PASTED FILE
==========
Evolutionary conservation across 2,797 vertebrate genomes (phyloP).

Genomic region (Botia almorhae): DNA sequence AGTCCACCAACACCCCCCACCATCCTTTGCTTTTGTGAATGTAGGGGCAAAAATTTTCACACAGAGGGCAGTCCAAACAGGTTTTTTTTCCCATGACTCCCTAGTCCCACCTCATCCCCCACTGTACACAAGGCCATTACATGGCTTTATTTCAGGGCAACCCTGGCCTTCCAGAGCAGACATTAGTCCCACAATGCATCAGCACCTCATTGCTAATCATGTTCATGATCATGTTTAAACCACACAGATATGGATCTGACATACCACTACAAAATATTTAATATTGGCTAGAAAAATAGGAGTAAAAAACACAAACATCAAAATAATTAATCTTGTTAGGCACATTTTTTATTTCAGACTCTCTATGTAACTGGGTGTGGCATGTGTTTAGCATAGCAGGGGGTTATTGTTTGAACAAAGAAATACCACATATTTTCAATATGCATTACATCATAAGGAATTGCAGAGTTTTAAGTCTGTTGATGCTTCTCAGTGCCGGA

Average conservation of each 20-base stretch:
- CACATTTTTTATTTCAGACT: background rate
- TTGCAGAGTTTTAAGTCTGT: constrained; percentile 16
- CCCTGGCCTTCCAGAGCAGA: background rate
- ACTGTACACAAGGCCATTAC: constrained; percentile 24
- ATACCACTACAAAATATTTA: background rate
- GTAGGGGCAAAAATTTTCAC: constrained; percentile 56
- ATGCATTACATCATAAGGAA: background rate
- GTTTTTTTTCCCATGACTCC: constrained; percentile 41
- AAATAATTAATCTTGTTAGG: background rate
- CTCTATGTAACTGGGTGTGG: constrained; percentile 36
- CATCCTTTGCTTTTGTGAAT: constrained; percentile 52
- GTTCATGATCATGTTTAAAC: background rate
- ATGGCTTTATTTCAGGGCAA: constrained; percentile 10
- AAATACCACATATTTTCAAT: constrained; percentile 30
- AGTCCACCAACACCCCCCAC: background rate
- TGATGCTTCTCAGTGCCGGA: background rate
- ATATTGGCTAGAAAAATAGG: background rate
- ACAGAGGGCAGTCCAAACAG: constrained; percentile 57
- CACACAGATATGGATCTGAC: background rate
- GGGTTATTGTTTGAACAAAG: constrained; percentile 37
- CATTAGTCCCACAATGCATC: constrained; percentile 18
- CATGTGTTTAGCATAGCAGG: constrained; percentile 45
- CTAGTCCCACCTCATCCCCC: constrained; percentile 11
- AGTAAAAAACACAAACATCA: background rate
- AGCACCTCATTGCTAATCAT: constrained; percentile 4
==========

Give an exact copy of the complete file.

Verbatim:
Evolutionary conservation across 2,797 vertebrate genomes (phyloP).

Genomic region (Botia almorhae): DNA sequence AGTCCACCAACACCCCCCACCATCCTTTGCTTTTGTGAATGTAGGGGCAAAAATTTTCACACAGAGGGCAGTCCAAACAGGTTTTTTTTCCCATGACTCCCTAGTCCCACCTCATCCCCCACTGTACACAAGGCCATTACATGGCTTTATTTCAGGGCAACCCTGGCCTTCCAGAGCAGACATTAGTCCCACAATGCATCAGCACCTCATTGCTAATCATGTTCATGATCATGTTTAAACCACACAGATATGGATCTGACATACCACTACAAAATATTTAATATTGGCTAGAAAAATAGGAGTAAAAAACACAAACATCAAAATAATTAATCTTGTTAGGCACATTTTTTATTTCAGACTCTCTATGTAACTGGGTGTGGCATGTGTTTAGCATAGCAGGGGGTTATTGTTTGAACAAAGAAATACCACATATTTTCAATATGCATTACATCATAAGGAATTGCAGAGTTTTAAGTCTGTTGATGCTTCTCAGTGCCGGA

Average conservation of each 20-base stretch:
- CACATTTTTTATTTCAGACT: background rate
- TTGCAGAGTTTTAAGTCTGT: constrained; percentile 16
- CCCTGGCCTTCCAGAGCAGA: background rate
- ACTGTACACAAGGCCATTAC: constrained; percentile 24
- ATACCACTACAAAATATTTA: background rate
- GTAGGGGCAAAAATTTTCAC: constrained; percentile 56
- ATGCATTACATCATAAGGAA: background rate
- GTTTTTTTTCCCATGACTCC: constrained; percentile 41
- AAATAATTAATCTTGTTAGG: background rate
- CTCTATGTAACTGGGTGTGG: constrained; percentile 36
- CATCCTTTGCTTTTGTGAAT: constrained; percentile 52
- GTTCATGATCATGTTTAAAC: background rate
- ATGGCTTTATTTCAGGGCAA: constrained; percentile 10
- AAATACCACATATTTTCAAT: constrained; percentile 30
- AGTCCACCAACACCCCCCAC: background rate
- TGATGCTTCTCAGTGCCGGA: background rate
- ATATTGGCTAGAAAAATAGG: background rate
- ACAGAGGGCAGTCCAAACAG: constrained; percentile 57
- CACACAGATATGGATCTGAC: background rate
- GGGTTATTGTTTGAACAAAG: constrained; percentile 37
- CATTAGTCCCACAATGCATC: constrained; percentile 18
- CATGTGTTTAGCATAGCAGG: constrained; percentile 45
- CTAGTCCCACCTCATCCCCC: constrained; percentile 11
- AGTAAAAAACACAAACATCA: background rate
- AGCACCTCATTGCTAATCAT: constrained; percentile 4